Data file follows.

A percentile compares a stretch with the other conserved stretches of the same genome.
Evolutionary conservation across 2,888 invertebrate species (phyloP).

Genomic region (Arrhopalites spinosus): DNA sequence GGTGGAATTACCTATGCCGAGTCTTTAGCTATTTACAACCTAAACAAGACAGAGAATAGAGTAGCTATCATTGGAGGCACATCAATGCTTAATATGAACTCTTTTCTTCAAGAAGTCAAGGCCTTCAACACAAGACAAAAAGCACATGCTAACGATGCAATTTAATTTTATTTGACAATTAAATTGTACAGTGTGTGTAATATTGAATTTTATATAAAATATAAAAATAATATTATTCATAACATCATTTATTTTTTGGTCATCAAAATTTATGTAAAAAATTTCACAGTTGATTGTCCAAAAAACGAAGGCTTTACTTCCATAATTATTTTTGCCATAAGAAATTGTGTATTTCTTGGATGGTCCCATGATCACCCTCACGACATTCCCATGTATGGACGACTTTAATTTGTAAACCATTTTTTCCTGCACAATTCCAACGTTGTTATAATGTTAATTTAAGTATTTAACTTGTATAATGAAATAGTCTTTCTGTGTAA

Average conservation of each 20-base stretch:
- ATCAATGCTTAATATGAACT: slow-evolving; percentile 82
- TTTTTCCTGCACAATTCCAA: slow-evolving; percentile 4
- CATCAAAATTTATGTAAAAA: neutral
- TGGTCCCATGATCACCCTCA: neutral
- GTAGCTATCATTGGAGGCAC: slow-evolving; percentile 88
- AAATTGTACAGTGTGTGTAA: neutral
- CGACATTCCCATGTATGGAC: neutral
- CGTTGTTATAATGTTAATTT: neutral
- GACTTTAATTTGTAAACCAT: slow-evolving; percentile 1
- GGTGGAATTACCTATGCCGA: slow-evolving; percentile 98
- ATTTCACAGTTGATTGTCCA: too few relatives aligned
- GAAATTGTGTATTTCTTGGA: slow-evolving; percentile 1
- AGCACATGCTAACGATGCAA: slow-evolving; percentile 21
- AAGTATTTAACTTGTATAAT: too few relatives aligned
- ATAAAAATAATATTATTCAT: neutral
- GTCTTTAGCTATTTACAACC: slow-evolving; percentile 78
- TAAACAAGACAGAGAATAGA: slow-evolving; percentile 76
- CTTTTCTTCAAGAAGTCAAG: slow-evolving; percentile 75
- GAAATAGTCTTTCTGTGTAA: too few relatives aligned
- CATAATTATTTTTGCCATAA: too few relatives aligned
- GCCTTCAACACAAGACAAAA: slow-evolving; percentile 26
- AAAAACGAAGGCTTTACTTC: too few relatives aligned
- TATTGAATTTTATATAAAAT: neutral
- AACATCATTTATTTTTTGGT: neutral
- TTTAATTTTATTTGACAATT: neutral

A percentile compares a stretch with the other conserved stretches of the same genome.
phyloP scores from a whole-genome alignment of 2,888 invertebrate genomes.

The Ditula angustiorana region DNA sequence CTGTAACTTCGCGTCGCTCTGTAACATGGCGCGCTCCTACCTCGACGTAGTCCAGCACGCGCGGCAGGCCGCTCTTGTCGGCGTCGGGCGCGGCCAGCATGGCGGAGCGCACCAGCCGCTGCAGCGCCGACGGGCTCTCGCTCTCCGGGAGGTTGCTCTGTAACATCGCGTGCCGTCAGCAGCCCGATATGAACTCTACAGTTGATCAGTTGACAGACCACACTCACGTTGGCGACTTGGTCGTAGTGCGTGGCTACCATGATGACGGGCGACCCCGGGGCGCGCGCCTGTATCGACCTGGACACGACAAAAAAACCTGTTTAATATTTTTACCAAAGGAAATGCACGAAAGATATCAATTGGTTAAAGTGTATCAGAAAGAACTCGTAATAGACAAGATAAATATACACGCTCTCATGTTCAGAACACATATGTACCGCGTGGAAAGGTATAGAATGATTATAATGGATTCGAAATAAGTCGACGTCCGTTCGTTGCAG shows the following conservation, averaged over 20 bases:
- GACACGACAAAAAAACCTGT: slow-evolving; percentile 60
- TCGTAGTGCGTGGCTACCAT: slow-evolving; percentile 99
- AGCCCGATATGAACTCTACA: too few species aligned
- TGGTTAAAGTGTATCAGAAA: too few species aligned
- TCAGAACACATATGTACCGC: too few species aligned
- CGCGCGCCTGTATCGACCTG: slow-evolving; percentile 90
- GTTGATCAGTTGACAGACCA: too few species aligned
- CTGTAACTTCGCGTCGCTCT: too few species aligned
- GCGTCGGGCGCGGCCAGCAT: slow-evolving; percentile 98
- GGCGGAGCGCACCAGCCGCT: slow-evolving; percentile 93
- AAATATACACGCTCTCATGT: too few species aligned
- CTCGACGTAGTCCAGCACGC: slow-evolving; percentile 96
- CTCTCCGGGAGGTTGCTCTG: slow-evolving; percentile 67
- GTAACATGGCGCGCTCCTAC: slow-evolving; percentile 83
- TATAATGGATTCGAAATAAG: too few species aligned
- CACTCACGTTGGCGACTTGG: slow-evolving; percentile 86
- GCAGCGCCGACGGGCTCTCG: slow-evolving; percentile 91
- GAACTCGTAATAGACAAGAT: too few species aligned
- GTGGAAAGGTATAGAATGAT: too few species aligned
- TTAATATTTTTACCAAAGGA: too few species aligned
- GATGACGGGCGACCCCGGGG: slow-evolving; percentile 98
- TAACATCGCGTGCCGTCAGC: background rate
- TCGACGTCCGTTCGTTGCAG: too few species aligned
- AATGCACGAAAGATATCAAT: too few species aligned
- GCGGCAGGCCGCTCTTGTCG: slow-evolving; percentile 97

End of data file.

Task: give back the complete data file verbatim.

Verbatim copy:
A percentile compares a stretch with the other conserved stretches of the same genome.
Evolutionary conservation across 2,888 invertebrate species (phyloP).

Genomic region (Arrhopalites spinosus): DNA sequence GGTGGAATTACCTATGCCGAGTCTTTAGCTATTTACAACCTAAACAAGACAGAGAATAGAGTAGCTATCATTGGAGGCACATCAATGCTTAATATGAACTCTTTTCTTCAAGAAGTCAAGGCCTTCAACACAAGACAAAAAGCACATGCTAACGATGCAATTTAATTTTATTTGACAATTAAATTGTACAGTGTGTGTAATATTGAATTTTATATAAAATATAAAAATAATATTATTCATAACATCATTTATTTTTTGGTCATCAAAATTTATGTAAAAAATTTCACAGTTGATTGTCCAAAAAACGAAGGCTTTACTTCCATAATTATTTTTGCCATAAGAAATTGTGTATTTCTTGGATGGTCCCATGATCACCCTCACGACATTCCCATGTATGGACGACTTTAATTTGTAAACCATTTTTTCCTGCACAATTCCAACGTTGTTATAATGTTAATTTAAGTATTTAACTTGTATAATGAAATAGTCTTTCTGTGTAA

Average conservation of each 20-base stretch:
- ATCAATGCTTAATATGAACT: slow-evolving; percentile 82
- TTTTTCCTGCACAATTCCAA: slow-evolving; percentile 4
- CATCAAAATTTATGTAAAAA: neutral
- TGGTCCCATGATCACCCTCA: neutral
- GTAGCTATCATTGGAGGCAC: slow-evolving; percentile 88
- AAATTGTACAGTGTGTGTAA: neutral
- CGACATTCCCATGTATGGAC: neutral
- CGTTGTTATAATGTTAATTT: neutral
- GACTTTAATTTGTAAACCAT: slow-evolving; percentile 1
- GGTGGAATTACCTATGCCGA: slow-evolving; percentile 98
- ATTTCACAGTTGATTGTCCA: too few relatives aligned
- GAAATTGTGTATTTCTTGGA: slow-evolving; percentile 1
- AGCACATGCTAACGATGCAA: slow-evolving; percentile 21
- AAGTATTTAACTTGTATAAT: too few relatives aligned
- ATAAAAATAATATTATTCAT: neutral
- GTCTTTAGCTATTTACAACC: slow-evolving; percentile 78
- TAAACAAGACAGAGAATAGA: slow-evolving; percentile 76
- CTTTTCTTCAAGAAGTCAAG: slow-evolving; percentile 75
- GAAATAGTCTTTCTGTGTAA: too few relatives aligned
- CATAATTATTTTTGCCATAA: too few relatives aligned
- GCCTTCAACACAAGACAAAA: slow-evolving; percentile 26
- AAAAACGAAGGCTTTACTTC: too few relatives aligned
- TATTGAATTTTATATAAAAT: neutral
- AACATCATTTATTTTTTGGT: neutral
- TTTAATTTTATTTGACAATT: neutral

A percentile compares a stretch with the other conserved stretches of the same genome.
phyloP scores from a whole-genome alignment of 2,888 invertebrate genomes.

The Ditula angustiorana region DNA sequence CTGTAACTTCGCGTCGCTCTGTAACATGGCGCGCTCCTACCTCGACGTAGTCCAGCACGCGCGGCAGGCCGCTCTTGTCGGCGTCGGGCGCGGCCAGCATGGCGGAGCGCACCAGCCGCTGCAGCGCCGACGGGCTCTCGCTCTCCGGGAGGTTGCTCTGTAACATCGCGTGCCGTCAGCAGCCCGATATGAACTCTACAGTTGATCAGTTGACAGACCACACTCACGTTGGCGACTTGGTCGTAGTGCGTGGCTACCATGATGACGGGCGACCCCGGGGCGCGCGCCTGTATCGACCTGGACACGACAAAAAAACCTGTTTAATATTTTTACCAAAGGAAATGCACGAAAGATATCAATTGGTTAAAGTGTATCAGAAAGAACTCGTAATAGACAAGATAAATATACACGCTCTCATGTTCAGAACACATATGTACCGCGTGGAAAGGTATAGAATGATTATAATGGATTCGAAATAAGTCGACGTCCGTTCGTTGCAG shows the following conservation, averaged over 20 bases:
- GACACGACAAAAAAACCTGT: slow-evolving; percentile 60
- TCGTAGTGCGTGGCTACCAT: slow-evolving; percentile 99
- AGCCCGATATGAACTCTACA: too few species aligned
- TGGTTAAAGTGTATCAGAAA: too few species aligned
- TCAGAACACATATGTACCGC: too few species aligned
- CGCGCGCCTGTATCGACCTG: slow-evolving; percentile 90
- GTTGATCAGTTGACAGACCA: too few species aligned
- CTGTAACTTCGCGTCGCTCT: too few species aligned
- GCGTCGGGCGCGGCCAGCAT: slow-evolving; percentile 98
- GGCGGAGCGCACCAGCCGCT: slow-evolving; percentile 93
- AAATATACACGCTCTCATGT: too few species aligned
- CTCGACGTAGTCCAGCACGC: slow-evolving; percentile 96
- CTCTCCGGGAGGTTGCTCTG: slow-evolving; percentile 67
- GTAACATGGCGCGCTCCTAC: slow-evolving; percentile 83
- TATAATGGATTCGAAATAAG: too few species aligned
- CACTCACGTTGGCGACTTGG: slow-evolving; percentile 86
- GCAGCGCCGACGGGCTCTCG: slow-evolving; percentile 91
- GAACTCGTAATAGACAAGAT: too few species aligned
- GTGGAAAGGTATAGAATGAT: too few species aligned
- TTAATATTTTTACCAAAGGA: too few species aligned
- GATGACGGGCGACCCCGGGG: slow-evolving; percentile 98
- TAACATCGCGTGCCGTCAGC: background rate
- TCGACGTCCGTTCGTTGCAG: too few species aligned
- AATGCACGAAAGATATCAAT: too few species aligned
- GCGGCAGGCCGCTCTTGTCG: slow-evolving; percentile 97